As a process for detecting the defect present on a lustered object, there has been suggested in Japanese Patent Laid-Open Publication No 3-296408 by Yamatake et al. a process utilizing an interference of laser beam, in which a copper clad laminate manufacturing method performs an etching work with respect to copper layers formed to be several ten microns on both surfaces of respective insulating substrates, and a plurality of such copper clad substrates are laminated to be formed into final products, whereupon flaws, dents, rust, stains or the like defect happens to occur on the surfaces of the substrates before being laminated and requires to be preliminarily detected. The surfaces of the substrates are further caused to be dull in the metallic luster due to very fine unevenness of about several μm occurring upon being rolled, and general formation of the insulating substrate with fabric member impregnated with a resin should result in an appearance of mesh of the fabric member. In the known defect detecting process, the detection of the unevenness present regularly on all surfaces and of very fine defects on the plane having the semi-lustered planes is executed by irradiating a laser beam at a very shallow angle with respect to the planes, and the defect is detected by observing an interference band occurring due to microfine structure at the surface upon reflection of the beam thereupon. To be more concrete, the beam projected from a laser source is expanded into a slit shape by a lens, and the slit-shape beam is made incident through a projecting lens on a zone in a predetermined width of the substrate to be reflected thereon at a shallow angle. Thus reflected light is projected as an interference pattern on the screen disposed in opposition to the laser beam source. In an event where the substrate surface has any flaws, the interference band is to be obserbed, such band is photographed by the TV camera, and the defect can be discriminated through an image processing device.

In the former described process for detecting the three dimensional configuration, however, there has been such problem that, since the reflectance map is constructed as based on an assumption that the surface shape of the object is identical all over the surfaces of the object, this process cannot be applied to an object which involves a fluctuation in the surface reflectance. Further, since an irregular reflection component is employed, the process also is not applicable to a lustered object from which the irregular reflection component cannot be obtained. Further, as the three dimensional configuration is to be obtained with the brightness upon illumination by means of the luminaire made as the reference, the detection is remarkably influenced by a secondary reflect of the illumination.

Further, in the latter described defect detecting process, there are such problems that any foreign matter on the substrate causes the interference band to be remarkably varied to be erroneously detected as being no good. Further, if the substrate involves any warping, the interference band is caused to be out of measuring sight so as not to be normally measured.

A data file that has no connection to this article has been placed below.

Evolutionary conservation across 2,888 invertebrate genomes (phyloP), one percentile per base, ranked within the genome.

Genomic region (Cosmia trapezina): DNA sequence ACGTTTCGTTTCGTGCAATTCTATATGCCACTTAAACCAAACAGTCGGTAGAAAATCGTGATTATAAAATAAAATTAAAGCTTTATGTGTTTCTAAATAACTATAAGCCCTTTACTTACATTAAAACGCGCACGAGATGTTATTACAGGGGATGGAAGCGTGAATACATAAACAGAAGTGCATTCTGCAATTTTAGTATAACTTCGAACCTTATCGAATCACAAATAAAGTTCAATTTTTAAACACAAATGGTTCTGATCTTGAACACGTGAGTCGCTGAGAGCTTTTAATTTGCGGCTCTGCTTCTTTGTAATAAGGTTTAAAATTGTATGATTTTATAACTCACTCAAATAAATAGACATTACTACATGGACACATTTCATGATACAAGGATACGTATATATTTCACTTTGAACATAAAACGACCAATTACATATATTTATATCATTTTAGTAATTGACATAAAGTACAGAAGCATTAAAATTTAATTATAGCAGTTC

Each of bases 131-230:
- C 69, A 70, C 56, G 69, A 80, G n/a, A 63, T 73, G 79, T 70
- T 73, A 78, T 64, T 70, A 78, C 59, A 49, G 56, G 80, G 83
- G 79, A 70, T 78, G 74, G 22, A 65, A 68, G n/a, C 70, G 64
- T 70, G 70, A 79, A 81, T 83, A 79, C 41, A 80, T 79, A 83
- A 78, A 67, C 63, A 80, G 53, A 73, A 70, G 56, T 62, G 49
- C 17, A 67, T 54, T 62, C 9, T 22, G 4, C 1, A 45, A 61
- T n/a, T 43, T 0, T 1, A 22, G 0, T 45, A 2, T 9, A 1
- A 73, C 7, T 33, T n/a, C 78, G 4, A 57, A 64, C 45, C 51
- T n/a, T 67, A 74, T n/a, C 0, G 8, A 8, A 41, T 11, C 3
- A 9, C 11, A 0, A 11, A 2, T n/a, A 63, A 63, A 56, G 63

So long as the three dimensional configuration cannot be obatined, the defect involving some dents and the defect which does not involve any dent cannot be discriminated from each other. Further, since the interference phenomenon of laser beam is to be utilized, the detection of very fine structure on the substrate surface is remarkably influenced thereby.

SUMMARY OF THE INVENTION

The present invention has been suggested to overcome the foregoing problems, and it is an object of the present invention to provide an image processing process which allows an accurate three dimensional configuration of in particular an object having a color shading or a luster.

It is another object of the present invention to provide an image processing process which includes a defect detecting process capable of stably detecting surface defect of the object with less affection of surface characteristic and foreign matter.

According to the present invention, the above objects can be established by means of an image processing process comprising the steps of the disposing a TV camera for photographing an object and a light source for illuminating the object, obtaining sequentially a plurality of images of the object with the TV camera while relatively varying positional relationship of the light source, object and TV camera so as to sequentially vary the angle of incident illumination light at a plurality of positions on the surface of the object, obtaining a distribution of the angle of incident direct-reflection light at the time when the brightness is the largest at points identical to the plurality of images of different angles of incident illumination light, and obtaining images showing the distribution of the angle of direct-reflection light at a plurality of predetermined points on the surface of the object of detection.

With the above process, it is enabled to measure the surface gradient at all points on the surface of the object of detection, with a simple arrangement.

All other objects and advantages of the present invention shall be made clear in the following description of the invention detailed with reference to preferred embodiments shown in accompanying drawings.

BRIEF DESCRIPTION OF THE DRAWINGS